Here at Know Your Foes we try to answer the important questions: Is Bruce Springsteen bad? (yes). Is deep dish pizza awesome? (yes). Today, we attempt to settle a debate that will likely rear its ugly head once again in the coming day - is [team] Penn State's rival?
This week's opponent, Temple, is the third school on Penn State's schedule whose fanbase has claimed a rivalry with the Nittany Lions. Like Rutgers and Maryland fans before them, those claims will be met with a swift "lol nope," both before and after the game, no matter the outcome.
Speaking of an outcome, this may be Temple's best ever chance to spring an upset in Happy Valley. The Nittany Lions, as we know, are anemic on offense and if Matt Rhule's squad can manage to scrape together some points, it could be another tense one in Beaver Stadium.
This Season - Temple: 5-4 (3-3 AAC); Rivalry Talk: 1-1
Temple has had some very nice moments during their second go-round in the AAC. The Owls took down a then-ranked East Carolina in rather impressive fashion two weeks ago, holding one of the nation's top passing attacks to just 217 yards and ten points. They'll be looking to get bowl eligibility for the first time since 2011. That Temple team came close to beating PSU at Lincoln Financial Field, with the Lions needing a late Michael Zordich TD to escape with victory.
Both Rutgers and Maryland claimed a rivalry with Penn State in their inaugural B1G season, but neither have a better claim that Temple if we're judging a rivalry on head-to-head records. The Owls have three wins all-time against Penn State, which is still one more than both of the aforementioned schools can cite.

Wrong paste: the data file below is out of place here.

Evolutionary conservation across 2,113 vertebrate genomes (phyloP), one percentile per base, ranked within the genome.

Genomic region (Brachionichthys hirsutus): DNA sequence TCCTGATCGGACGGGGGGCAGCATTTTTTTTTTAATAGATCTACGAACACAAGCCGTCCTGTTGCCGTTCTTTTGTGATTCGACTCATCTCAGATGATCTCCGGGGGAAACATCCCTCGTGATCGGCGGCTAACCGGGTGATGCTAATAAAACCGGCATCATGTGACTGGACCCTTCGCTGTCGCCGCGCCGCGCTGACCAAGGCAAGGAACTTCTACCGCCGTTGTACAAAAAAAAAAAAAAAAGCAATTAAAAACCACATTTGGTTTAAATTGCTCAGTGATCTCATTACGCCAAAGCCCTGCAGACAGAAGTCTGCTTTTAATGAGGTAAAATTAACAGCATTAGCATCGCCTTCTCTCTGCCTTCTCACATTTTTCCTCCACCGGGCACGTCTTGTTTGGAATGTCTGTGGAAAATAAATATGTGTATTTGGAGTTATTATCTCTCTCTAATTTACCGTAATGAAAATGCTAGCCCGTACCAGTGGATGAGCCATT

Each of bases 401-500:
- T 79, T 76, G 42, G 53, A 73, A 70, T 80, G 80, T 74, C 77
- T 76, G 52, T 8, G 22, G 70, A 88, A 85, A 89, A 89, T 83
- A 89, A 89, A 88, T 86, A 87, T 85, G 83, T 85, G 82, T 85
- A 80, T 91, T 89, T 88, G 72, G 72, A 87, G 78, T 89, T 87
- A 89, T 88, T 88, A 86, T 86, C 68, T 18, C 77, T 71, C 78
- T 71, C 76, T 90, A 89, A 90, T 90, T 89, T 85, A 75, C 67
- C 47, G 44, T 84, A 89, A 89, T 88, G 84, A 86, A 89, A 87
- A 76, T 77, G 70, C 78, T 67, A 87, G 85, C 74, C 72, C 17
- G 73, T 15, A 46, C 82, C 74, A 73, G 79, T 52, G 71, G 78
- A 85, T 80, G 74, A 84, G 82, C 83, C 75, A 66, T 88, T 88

"But surely - surely - Temple is not Penn State's rival," you say. I agree! So how do we determine who actually is a rival? Here's a flowchart that should have everything covered:
Temple is basically Penn State, as you've seen from Cari's analysis. They rely on their defense to keep them in games because the offense struggles to move the ball. Quarterback P.J. Walker is slightly more efficient that Christian Hackenberg, though he isn't asked to do as much through the air as the Penn State QB. Walker has thrown 11 TDs, 10 picks and averages 187 yards per game. He's also rushed for three scores. His top target, Jalen Fitzpatrick, is a game-time decision on Saturday. With 512 receiving yards on the year, the Harrisburg-bred wideout would be a huge loss for a team that has been struggling to score in recent weeks.
Both teams rank in the bottom 25 nationally in rushing offense, though running back Kenneth Harper is coming off a his best game of the season (17 carries, 116 yards, TD). This probably does not bode well for your eyeballs.
A linebacker at Penn State from 1994-97, Rhule is no stranger to excellent defenses. So it should come as no surprise that Temple has themselves a pretty good one. What might be surprising is how stingy the Owls' pass defense has been. Junior DB Tavon Young is a playmaker in the secondary - he had two interceptions in the season opening win at Vanderbilt and returned a fumble 63 yards to open the scoring against ECU. The entire secondary is allowing just over 200 yards per game through the air, good for 29th nationally.
Defensive end Praise Martin-Oguike has earned plenty of...admiration for his play this season, in which he's recorded five and a half sacks. He was an absolute terror in the ECU win, recording 1.5 sacks, three(!) forced fumbles and a blocked kick.
Temple is pretty good at returning punts (via owlsports.com)
Last Week - 16-13 L vs Memphis
The Owls managed just 298 total yards in a close one last Friday night, losing on a game-winning field goal that gave the Tigers their sixth win of the year. Walker struggled mightily at home, completing just 16 of his 37 passes.
We've never given Temple the beatdown they've deserved since they ended Talor Battle's career, and that is some bullshit. Hop to it James.